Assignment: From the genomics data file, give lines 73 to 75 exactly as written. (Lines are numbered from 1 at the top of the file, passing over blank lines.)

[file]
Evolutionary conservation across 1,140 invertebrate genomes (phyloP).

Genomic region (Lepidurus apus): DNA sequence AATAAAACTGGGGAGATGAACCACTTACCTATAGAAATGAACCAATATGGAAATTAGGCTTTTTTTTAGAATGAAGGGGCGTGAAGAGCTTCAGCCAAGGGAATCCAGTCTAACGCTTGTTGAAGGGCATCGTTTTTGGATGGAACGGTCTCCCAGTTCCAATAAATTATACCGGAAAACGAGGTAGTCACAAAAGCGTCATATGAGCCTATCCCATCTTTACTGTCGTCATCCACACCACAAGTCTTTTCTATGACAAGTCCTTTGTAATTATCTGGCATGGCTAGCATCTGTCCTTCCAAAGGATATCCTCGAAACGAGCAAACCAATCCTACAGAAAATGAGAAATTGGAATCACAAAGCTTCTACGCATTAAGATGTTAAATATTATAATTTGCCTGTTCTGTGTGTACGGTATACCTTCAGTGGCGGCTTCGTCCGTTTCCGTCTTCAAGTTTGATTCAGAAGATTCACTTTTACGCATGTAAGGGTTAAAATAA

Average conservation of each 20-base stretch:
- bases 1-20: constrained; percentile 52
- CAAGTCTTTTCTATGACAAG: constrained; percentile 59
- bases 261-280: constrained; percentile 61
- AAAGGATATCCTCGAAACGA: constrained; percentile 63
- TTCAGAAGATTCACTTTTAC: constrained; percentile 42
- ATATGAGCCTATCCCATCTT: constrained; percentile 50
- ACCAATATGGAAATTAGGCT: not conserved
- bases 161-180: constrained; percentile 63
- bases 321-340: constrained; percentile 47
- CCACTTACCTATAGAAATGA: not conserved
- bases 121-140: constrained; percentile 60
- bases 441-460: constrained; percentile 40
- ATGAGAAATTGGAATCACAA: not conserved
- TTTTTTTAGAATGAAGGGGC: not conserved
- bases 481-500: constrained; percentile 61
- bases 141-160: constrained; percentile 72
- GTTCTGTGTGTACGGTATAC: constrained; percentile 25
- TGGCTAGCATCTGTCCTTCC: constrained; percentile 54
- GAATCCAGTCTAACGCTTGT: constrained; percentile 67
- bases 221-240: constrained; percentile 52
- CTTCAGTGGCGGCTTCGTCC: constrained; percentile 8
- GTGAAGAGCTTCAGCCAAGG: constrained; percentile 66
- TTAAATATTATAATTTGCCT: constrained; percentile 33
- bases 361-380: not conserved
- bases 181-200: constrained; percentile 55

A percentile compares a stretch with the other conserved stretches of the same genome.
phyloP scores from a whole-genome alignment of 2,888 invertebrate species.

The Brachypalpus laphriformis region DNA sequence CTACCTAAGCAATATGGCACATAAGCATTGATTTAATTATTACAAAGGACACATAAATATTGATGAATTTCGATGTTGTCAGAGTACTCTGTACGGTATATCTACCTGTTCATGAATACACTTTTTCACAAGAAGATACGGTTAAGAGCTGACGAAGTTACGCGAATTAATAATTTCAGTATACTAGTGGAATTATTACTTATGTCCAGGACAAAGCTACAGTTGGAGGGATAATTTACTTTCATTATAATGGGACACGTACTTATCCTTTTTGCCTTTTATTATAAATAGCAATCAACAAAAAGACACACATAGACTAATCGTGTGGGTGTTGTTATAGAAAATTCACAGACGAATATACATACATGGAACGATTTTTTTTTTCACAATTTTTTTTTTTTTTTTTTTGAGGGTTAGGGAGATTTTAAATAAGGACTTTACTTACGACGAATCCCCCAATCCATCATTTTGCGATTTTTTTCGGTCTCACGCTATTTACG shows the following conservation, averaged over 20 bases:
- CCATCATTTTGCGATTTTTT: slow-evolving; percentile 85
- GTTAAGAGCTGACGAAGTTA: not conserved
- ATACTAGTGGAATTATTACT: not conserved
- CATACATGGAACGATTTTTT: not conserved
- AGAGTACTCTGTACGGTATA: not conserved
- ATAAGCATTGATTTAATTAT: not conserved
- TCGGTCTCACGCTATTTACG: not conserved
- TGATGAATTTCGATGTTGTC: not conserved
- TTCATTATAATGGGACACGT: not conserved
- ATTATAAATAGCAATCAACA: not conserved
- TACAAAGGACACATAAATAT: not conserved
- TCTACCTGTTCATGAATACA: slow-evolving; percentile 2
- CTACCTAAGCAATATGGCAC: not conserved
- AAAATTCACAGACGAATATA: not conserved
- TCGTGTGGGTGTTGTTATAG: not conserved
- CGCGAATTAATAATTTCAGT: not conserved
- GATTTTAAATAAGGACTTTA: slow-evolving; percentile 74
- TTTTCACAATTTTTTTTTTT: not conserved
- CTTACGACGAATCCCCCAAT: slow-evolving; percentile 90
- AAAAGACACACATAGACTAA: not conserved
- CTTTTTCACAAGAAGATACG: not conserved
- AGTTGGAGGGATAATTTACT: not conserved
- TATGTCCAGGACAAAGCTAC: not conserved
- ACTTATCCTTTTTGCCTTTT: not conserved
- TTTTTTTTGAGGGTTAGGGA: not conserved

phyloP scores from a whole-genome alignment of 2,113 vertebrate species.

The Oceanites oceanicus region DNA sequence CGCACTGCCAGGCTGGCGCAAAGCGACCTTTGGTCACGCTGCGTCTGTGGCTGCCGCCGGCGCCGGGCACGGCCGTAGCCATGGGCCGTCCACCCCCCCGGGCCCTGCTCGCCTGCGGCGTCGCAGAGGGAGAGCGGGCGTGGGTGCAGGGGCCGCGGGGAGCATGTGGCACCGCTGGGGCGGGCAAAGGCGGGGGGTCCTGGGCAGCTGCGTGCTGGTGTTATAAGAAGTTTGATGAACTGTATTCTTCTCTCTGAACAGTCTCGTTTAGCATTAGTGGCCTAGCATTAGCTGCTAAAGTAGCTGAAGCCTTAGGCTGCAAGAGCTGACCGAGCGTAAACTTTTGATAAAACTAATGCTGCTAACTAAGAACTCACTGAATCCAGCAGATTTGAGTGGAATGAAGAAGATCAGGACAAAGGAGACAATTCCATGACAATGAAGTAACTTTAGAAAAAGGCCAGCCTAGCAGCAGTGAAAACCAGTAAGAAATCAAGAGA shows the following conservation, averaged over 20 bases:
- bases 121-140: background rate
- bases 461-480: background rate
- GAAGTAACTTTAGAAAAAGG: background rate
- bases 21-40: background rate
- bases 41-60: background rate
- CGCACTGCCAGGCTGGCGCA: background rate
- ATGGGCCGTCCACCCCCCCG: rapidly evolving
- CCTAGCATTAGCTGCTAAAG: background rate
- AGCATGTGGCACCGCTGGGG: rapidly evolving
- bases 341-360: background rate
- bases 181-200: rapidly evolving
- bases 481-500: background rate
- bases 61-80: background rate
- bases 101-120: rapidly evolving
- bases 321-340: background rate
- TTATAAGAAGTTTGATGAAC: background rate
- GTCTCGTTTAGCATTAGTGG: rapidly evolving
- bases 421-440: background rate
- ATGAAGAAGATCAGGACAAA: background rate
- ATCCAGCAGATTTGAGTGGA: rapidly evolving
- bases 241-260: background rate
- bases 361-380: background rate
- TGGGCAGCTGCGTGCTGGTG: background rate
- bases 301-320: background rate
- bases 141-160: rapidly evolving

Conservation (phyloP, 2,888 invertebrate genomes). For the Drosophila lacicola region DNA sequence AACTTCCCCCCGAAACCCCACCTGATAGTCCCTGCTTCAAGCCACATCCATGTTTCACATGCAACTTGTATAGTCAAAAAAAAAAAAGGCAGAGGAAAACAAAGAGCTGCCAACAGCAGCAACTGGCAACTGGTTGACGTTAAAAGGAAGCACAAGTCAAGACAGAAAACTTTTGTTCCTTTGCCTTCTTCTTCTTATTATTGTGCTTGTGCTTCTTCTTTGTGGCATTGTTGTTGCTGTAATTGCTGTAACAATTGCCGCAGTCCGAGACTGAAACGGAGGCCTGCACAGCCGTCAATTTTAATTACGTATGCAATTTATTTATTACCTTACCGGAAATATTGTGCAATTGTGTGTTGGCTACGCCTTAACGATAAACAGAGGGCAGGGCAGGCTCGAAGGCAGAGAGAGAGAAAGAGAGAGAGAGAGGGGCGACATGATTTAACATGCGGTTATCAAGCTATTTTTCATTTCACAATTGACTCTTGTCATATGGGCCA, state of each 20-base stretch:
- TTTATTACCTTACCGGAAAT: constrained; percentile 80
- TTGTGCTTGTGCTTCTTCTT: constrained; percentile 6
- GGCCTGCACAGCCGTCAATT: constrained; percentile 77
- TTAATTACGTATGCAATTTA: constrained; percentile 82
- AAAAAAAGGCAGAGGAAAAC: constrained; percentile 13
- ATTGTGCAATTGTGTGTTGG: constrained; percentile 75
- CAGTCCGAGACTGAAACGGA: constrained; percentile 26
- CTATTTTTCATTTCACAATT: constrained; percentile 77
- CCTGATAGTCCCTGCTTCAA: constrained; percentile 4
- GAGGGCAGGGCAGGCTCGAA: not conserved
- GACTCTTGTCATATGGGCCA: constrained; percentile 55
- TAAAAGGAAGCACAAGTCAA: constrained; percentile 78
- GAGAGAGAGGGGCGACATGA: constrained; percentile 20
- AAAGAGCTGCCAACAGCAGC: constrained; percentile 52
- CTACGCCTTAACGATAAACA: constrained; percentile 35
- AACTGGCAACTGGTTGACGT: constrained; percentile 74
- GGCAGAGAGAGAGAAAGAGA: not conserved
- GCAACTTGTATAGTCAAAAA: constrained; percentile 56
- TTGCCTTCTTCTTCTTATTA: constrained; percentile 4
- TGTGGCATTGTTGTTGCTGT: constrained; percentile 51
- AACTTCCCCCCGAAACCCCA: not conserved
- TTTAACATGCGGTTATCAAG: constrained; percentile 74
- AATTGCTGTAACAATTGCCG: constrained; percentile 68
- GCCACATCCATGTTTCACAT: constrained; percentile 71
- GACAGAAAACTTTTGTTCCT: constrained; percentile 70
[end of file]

- bases 321-340: background rate
- TTATAAGAAGTTTGATGAAC: background rate
- GTCTCGTTTAGCATTAGTGG: rapidly evolving